The lecture given by a clergyman and reported in your...

Islington Gazette

The lecture given by a clergyman and reported in your paper has a reference to the teaching of Christian Science with respect to evil, which I think would be interesting to examine. He declared that according to Christian Science evil was a fanciful creation, whereas he declared for himself that it was on the contrary very real. Man, he explained, was possessed of free will and rationality, and when he abused this, evil originated in him and not outside him. The serpent, he further declared, stood for sensuous man, and woman for the emotional nature. He wound up by saying that this sensuous nature was very good in its own place, but was no guide to great moral and spiritual issues.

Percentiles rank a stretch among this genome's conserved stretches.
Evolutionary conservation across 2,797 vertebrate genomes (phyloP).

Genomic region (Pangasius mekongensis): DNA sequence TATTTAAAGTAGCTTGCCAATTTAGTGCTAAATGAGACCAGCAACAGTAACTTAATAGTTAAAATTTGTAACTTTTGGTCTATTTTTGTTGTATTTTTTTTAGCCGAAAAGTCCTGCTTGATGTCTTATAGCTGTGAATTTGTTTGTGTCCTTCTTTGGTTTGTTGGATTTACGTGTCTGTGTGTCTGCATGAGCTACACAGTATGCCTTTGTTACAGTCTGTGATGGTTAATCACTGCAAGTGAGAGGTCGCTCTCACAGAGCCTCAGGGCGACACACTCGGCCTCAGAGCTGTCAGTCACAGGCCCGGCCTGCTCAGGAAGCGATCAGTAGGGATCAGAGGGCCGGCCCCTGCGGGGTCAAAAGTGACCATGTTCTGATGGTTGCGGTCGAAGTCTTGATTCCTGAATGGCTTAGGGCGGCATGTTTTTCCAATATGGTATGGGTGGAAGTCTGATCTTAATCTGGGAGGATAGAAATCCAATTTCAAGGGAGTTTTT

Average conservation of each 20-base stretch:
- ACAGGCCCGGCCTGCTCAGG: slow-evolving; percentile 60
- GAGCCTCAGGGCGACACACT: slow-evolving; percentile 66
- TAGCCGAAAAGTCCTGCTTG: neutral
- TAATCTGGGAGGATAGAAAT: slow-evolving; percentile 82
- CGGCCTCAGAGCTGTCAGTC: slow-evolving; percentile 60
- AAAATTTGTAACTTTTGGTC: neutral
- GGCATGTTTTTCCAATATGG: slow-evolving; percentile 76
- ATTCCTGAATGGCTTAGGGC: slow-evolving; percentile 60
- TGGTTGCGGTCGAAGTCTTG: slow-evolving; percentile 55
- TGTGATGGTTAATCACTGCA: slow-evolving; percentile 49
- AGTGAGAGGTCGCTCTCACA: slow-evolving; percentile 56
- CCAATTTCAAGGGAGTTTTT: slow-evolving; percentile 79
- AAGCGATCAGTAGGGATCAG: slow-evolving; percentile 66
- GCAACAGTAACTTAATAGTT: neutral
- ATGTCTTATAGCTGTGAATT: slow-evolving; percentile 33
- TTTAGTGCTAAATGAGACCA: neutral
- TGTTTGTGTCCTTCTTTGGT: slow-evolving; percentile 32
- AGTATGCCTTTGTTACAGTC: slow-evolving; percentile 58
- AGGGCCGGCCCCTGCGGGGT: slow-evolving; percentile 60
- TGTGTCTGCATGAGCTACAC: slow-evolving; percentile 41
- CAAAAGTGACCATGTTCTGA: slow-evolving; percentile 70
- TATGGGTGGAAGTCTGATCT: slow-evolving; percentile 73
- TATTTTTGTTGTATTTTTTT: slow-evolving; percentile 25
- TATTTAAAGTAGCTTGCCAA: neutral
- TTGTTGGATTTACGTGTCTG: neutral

I think it will be admitted by most people who read the report of this address, that, having started out to explain the origin of evil, he left it exactly where it was, while during the process he made several statements which he would find it extremely difficult to reconcile with the teaching of the Bible. First of all, Christian Science does not say that evil is a fanciful creation. What it does say is, that evil is an unreality; that is to say, it is no part of the creation of God. To the human senses, however, it is as real as any other lie, till that lie is exposed. "To assume," Mrs. Eddy writes on page 447 of Science and Health, "that there are no claims of evil and yet to indulge them, is a moral offense." The only way to prove the unreality of evil, is by reaching that understanding of divine Principle which enabled Jesus to say, "The prince of this world cometh, and hath nothing in me." The Christian Science teaching with respect to evil is, as a matter of fact, exactly that of the Founder of Christianity when he said: "Ye are of your father the devil, and the lusts of your father ye will do. He was a murderer from the beginning, and abode not in the truth, because there is no truth in him. When he speaketh a lie, he speaketh of his own: for he is a liar, and the father of it." Speaking in the metaphorical language of the day, he personified evil as the devil, but he went on carefully to show that just as a lie has no reality, so there is no reality in the lie of evil.

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